snow falling in the winter; prepare your nonprofit for winter weather

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Winter time is coming

As the daylight gets shorter, it’s a reminder that winter is upon us. It’s also a reminder to take some precautionary measures, now, to ensure your operation makes it through the season without suffering any of the common causes of loss.

Freezing Pipes

Many parts of the country experienced significant freezing temperatures last winter. Now is the time to:

  • Visually inspect the exterior of your building, sealing any air leaks; repairing any damage that may be found to your roof as a result of age and weather.
  • Ensure exposed pipes are wrapped with insulation – this includes pipes that may run along roof lines.
  • Water is shut off to outside spigots; hoses have been disconnected and stored.
  • Outside spigots are covered, particularly if the source of water cannot be shut off.
  • Check that all inside connections are tight; sprinkler systems have been inspected and tested.
  • During unusual cold snaps, it is recommended that a faucet is allowed to drip warm water, slowly.
  • All areas of the building should have heat, particularly when your premises may closed for extended periods such as weekends and holidays. If warranted, remove ceiling tiles to ensure piping is heated; cabinet doors are opened; attic access left open.

Ice and Snow

Snow can accumulate on roofs, in gutters, on sidewalks, stairs and drives creating lots of problems. Be sure to:

  • Have your gutters cleaned to ensure melting snow can run freely; inspect roofs and make any necessary repairs. Escaping heat can cause melting, which leads to re-freezing and the creation of ice dams that can lead to further roof and interior damage.
  • Monitor levels of falling snow; wet, heavy snow can weigh a lot, and can collapse some roofs, particularly flat roofs. Be sure your flat roofs are cleared when you have a significant snow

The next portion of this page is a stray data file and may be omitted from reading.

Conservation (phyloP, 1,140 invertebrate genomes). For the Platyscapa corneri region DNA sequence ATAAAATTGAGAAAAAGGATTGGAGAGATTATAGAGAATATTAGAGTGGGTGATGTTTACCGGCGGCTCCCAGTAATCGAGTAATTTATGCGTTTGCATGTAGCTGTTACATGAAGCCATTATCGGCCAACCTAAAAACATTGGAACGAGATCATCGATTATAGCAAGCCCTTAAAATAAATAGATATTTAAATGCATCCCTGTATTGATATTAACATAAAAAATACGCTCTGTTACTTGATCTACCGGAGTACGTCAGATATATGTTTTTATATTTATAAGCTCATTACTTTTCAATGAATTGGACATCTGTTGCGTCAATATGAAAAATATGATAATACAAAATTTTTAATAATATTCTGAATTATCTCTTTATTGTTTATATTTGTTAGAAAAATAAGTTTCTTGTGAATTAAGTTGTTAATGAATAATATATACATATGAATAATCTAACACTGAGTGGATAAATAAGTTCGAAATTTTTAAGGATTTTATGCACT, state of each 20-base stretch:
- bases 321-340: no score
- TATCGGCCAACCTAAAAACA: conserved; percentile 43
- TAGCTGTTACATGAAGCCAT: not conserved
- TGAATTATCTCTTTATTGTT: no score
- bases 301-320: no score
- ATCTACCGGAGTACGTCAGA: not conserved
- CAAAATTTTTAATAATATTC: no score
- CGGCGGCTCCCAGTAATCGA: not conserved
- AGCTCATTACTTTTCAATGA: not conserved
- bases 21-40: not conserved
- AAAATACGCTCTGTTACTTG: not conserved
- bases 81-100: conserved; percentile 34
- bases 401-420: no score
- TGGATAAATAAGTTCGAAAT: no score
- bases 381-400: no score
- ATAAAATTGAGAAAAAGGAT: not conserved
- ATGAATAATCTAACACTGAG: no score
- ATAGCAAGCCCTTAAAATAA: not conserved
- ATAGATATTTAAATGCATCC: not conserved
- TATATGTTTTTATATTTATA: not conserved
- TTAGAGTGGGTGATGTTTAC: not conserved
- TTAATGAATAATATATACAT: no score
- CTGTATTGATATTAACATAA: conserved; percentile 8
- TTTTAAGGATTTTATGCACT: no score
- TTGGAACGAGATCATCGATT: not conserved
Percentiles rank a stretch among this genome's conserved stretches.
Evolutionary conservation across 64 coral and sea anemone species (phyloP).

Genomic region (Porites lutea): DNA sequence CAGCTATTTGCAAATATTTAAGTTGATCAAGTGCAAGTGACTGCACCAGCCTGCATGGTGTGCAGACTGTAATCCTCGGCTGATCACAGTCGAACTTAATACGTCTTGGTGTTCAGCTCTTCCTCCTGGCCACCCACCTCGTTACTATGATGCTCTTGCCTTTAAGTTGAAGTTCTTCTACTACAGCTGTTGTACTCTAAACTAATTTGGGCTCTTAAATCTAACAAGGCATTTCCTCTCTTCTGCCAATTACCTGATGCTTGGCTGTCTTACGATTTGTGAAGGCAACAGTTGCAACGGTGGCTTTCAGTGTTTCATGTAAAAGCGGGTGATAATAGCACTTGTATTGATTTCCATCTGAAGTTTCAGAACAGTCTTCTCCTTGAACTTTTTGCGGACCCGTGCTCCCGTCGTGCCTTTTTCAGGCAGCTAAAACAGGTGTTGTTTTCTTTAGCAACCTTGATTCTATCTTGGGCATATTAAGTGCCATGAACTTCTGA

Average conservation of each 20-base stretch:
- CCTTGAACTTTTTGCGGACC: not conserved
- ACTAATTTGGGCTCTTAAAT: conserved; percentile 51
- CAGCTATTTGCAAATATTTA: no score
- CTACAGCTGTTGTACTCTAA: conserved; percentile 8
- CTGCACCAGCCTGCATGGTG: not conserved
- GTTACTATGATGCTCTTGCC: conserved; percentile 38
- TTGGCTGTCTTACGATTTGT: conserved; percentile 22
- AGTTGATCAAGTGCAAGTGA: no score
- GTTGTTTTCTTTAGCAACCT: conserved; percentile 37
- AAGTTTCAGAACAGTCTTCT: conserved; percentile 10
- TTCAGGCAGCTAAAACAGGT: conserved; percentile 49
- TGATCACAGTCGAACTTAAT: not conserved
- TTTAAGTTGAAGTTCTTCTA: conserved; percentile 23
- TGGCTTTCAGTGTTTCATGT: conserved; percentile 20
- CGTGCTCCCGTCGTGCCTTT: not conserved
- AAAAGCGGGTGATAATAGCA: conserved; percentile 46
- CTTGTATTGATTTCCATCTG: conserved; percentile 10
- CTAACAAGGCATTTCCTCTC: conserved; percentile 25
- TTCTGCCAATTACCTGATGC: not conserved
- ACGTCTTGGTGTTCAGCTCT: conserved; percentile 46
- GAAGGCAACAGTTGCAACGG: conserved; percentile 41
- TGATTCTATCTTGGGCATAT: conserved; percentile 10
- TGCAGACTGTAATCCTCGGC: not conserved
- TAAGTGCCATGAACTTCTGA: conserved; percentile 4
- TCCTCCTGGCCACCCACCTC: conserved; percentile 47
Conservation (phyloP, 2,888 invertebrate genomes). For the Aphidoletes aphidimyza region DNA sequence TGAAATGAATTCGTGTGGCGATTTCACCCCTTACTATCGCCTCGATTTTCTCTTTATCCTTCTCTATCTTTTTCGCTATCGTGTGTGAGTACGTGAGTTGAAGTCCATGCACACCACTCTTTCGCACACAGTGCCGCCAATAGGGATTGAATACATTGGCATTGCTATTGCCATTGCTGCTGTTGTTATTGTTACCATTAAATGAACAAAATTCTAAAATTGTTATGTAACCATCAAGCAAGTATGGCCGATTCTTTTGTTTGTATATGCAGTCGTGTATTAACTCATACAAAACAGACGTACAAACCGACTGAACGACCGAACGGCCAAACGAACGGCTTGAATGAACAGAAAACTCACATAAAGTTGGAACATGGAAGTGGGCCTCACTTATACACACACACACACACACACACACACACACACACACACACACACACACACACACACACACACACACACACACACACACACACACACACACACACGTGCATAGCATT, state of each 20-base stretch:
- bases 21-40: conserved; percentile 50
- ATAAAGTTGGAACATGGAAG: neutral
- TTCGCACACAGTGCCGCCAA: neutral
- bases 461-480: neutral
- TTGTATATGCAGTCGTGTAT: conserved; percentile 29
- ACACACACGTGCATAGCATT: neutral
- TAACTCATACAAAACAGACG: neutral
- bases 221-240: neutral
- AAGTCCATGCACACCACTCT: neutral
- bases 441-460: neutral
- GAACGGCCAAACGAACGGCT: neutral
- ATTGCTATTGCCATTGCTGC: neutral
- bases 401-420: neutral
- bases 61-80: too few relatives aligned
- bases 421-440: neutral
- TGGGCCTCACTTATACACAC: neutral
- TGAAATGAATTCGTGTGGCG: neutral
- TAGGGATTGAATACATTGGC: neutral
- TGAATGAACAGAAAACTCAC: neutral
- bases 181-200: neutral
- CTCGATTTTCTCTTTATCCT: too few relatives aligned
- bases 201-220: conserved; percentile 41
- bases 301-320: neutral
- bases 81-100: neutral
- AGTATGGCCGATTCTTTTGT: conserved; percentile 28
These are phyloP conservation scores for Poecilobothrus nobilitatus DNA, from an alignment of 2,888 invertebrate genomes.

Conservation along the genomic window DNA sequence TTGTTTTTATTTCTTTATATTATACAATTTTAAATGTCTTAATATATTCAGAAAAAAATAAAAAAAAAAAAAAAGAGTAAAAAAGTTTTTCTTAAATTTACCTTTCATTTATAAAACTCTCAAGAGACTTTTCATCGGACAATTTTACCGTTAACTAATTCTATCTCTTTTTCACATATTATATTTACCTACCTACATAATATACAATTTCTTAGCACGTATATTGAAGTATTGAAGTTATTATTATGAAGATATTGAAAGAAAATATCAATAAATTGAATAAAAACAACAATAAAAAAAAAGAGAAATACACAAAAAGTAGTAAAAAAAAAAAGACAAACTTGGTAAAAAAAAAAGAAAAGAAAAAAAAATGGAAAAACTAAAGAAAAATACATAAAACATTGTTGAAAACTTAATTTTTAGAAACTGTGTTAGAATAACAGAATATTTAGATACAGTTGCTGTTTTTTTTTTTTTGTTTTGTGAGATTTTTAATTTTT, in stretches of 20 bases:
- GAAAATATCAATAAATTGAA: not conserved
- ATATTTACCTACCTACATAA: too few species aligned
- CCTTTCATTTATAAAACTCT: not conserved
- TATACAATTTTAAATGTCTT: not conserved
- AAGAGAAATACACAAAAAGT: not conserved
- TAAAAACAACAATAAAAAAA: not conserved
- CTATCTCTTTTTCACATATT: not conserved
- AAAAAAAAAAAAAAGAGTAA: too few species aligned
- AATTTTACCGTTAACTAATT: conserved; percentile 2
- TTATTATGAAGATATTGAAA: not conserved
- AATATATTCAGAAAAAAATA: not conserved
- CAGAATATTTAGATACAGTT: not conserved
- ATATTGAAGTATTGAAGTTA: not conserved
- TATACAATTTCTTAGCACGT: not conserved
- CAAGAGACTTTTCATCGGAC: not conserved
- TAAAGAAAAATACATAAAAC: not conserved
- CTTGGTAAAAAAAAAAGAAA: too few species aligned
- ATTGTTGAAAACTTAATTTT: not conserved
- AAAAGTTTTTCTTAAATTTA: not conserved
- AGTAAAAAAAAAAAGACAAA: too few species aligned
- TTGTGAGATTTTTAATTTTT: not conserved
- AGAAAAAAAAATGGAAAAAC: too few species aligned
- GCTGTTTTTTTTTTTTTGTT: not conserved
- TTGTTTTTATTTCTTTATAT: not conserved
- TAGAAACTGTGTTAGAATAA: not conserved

• Exterior walkways and stairs are cleared; ice melt is encouraged to ensure the pathways stay clear and dry; maintain adequate lighting in all areas.
  • Monitor for water build-up in entry ways from shoes and wind. This reduces potentially dangerous conditions that could lead to slip and falls for your visitors, clients and staff.

Fire

Fire is one of the most devastating causes of loss, causing significant damage. Some tips to help reduce the potential of fire include:

  • Be sure to have your heating system inspected and serviced to ensure it is functioning optimally.
  • Test all smoke detectors to ensure all are fully functional.
  • Have any chimneys inspected and cleaned.
  • Limit or eliminate the use of portable space heaters. Where allowed, the areas must be kept clear of combustibles; the units should have an Underwriters Laboratory (UL) approval; the units should shut off automatically should they get tipped over.
  • Never allow the use of candles in business areas.
  • Never allow the use of any gas or propane heating device inside an enclosed area.
  • Limit/prohibit the use of extension cords.

Auto

Like you and your building, your Auto needs a little TLC as well. Some tips for the winter include:

  • Check tire pressures and be sure all are appropriate based on vehicle requirements
  • Windshield Washer solvent is full and a bottle is in the trunk/storage area of the vehicle.
  • Tire tread has been checked and is adequate. Worn tires should be replaced and balanced to ensure maximum performance for winter conditions.
  • Each vehicle is equipped with a snow brush and ice scraper.

A few key tasks will help ensure safety of your property, your vehicles, your clients and employees and reduce the financial hardships that losses can create.


Suggestions and comments contained herein are provided for purposes of general education only. Suggestions and comments are not intended for the purpose of providing you with legal advice or legal counsel, and are not intended to assure compliance with or complete analysis of any law, rule or regulation. In addition, suggestions and comments should not be interpreted to imply or infer that all exposures, hazards or loss potentials on any subject or issue were identified or considered. No warranty, or guaranty of accuracy, fitness or suitability, express or implied, is granted with respect to any of the information contained herein.

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